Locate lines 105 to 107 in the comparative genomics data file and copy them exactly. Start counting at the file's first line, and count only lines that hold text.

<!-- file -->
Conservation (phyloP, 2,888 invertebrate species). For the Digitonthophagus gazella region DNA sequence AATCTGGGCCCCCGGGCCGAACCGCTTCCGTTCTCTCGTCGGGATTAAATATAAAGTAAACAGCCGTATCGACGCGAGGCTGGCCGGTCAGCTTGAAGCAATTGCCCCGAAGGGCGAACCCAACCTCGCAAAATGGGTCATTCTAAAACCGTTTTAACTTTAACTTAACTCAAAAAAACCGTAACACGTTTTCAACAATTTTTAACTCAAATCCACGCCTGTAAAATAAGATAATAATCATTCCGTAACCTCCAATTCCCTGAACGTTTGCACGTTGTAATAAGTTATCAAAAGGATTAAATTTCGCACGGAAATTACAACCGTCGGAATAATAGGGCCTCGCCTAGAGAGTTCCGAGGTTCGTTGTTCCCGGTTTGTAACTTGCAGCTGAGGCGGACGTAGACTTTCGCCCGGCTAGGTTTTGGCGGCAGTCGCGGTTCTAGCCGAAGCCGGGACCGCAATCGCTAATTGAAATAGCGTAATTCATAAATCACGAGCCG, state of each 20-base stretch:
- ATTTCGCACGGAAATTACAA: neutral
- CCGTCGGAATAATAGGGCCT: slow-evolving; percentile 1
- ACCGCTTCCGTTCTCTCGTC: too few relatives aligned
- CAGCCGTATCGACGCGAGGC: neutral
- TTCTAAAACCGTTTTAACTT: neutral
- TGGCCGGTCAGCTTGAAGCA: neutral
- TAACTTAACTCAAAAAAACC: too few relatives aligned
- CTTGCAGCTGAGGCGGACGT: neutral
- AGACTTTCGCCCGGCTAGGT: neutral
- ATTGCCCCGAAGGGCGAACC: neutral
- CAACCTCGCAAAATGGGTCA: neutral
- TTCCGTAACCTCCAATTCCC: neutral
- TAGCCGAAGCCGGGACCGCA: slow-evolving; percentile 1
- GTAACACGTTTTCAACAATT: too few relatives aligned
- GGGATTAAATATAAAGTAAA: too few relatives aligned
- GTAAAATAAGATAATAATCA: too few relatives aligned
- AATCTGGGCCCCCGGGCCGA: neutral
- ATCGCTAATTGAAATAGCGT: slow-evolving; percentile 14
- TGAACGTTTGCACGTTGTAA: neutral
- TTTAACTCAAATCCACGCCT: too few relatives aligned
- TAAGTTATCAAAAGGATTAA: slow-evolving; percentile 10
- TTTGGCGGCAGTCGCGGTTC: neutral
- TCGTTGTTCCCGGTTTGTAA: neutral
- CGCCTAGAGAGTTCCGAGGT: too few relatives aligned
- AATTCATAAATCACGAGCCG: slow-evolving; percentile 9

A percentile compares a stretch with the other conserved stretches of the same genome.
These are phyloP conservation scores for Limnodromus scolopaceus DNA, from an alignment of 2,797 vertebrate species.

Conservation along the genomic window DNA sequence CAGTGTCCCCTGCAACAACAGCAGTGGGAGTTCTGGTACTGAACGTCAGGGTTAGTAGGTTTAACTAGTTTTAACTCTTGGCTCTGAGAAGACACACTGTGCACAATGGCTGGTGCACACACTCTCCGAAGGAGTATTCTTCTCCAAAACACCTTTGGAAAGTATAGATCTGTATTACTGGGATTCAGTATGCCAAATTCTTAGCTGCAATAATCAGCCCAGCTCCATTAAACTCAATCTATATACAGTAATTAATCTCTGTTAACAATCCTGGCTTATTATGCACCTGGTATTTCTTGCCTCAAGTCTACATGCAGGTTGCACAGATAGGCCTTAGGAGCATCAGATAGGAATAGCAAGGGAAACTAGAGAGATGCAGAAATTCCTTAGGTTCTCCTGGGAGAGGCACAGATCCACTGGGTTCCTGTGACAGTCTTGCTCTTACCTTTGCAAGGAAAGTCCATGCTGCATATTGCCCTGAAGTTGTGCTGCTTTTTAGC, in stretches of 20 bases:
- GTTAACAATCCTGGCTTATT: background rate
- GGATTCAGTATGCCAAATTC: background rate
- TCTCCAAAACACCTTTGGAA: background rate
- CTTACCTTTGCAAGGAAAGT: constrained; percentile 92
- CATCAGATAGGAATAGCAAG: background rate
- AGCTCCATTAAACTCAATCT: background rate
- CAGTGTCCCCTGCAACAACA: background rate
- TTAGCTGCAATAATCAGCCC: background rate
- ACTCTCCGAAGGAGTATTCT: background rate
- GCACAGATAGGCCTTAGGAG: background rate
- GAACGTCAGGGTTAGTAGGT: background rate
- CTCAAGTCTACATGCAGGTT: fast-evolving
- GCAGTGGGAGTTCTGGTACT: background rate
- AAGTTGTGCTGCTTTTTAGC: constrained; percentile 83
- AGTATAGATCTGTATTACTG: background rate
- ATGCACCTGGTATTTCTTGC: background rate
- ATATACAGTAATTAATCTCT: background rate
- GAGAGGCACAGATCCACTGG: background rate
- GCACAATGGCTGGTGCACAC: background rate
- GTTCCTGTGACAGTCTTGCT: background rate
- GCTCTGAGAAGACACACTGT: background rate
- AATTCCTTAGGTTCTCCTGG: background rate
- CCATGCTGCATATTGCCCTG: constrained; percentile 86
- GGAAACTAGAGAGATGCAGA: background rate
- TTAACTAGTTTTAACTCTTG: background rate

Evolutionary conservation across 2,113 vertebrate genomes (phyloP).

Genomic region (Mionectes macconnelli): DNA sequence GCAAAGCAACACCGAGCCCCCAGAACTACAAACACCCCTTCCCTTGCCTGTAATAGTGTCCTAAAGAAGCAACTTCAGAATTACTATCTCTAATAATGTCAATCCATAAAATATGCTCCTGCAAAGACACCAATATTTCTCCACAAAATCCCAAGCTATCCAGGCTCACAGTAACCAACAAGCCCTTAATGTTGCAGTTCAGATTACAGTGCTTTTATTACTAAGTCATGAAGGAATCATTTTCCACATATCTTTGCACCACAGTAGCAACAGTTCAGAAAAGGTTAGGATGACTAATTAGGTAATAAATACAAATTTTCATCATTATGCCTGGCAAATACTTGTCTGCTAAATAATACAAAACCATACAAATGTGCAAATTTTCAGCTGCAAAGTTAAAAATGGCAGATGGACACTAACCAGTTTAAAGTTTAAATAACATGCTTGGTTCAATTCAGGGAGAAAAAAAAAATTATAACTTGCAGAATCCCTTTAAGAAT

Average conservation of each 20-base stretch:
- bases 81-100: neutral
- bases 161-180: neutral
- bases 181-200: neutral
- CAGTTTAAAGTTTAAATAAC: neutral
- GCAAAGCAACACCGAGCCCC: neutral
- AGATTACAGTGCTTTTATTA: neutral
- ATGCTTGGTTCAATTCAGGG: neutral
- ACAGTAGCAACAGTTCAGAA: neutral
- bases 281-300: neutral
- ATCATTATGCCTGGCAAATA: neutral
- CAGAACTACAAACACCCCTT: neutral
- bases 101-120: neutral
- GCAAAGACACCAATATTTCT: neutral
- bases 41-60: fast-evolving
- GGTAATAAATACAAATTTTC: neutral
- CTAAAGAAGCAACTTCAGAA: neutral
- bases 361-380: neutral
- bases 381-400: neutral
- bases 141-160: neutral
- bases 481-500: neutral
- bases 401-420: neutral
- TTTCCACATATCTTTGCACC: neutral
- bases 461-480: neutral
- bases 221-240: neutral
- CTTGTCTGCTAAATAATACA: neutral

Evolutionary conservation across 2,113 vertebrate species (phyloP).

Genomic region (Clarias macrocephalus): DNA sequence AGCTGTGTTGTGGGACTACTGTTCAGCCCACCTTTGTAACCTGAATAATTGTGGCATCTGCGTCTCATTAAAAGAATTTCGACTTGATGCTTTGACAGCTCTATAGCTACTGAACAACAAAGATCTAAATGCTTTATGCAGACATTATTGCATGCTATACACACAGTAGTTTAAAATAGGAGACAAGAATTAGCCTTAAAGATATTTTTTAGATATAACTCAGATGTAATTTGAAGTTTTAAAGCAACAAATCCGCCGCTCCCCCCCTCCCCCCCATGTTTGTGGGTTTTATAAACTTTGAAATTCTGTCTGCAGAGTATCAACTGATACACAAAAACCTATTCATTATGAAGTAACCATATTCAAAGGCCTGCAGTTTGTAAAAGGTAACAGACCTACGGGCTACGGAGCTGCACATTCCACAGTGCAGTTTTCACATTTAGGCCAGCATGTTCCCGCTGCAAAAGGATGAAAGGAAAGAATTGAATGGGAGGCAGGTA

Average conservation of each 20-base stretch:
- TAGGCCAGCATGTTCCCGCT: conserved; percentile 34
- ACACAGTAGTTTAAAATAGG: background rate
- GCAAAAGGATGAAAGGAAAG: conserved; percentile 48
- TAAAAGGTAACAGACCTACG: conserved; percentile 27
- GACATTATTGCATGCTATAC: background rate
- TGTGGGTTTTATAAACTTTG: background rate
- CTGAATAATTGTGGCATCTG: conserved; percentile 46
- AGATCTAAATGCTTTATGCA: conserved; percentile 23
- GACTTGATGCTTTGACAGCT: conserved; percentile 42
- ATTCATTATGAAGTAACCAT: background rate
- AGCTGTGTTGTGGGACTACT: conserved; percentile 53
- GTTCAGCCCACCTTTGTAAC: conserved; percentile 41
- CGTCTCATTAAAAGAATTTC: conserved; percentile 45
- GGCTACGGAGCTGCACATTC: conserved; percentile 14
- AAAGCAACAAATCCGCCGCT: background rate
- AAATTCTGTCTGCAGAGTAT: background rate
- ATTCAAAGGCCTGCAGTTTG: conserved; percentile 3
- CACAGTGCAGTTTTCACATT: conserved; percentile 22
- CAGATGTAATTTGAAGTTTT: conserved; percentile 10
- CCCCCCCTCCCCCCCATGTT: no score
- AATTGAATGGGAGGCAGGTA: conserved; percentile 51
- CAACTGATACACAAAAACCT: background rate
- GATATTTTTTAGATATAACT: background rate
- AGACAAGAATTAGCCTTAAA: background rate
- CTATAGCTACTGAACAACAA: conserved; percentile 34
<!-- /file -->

- CCCCCCCTCCCCCCCATGTT: no score
- AATTGAATGGGAGGCAGGTA: conserved; percentile 51
- CAACTGATACACAAAAACCT: background rate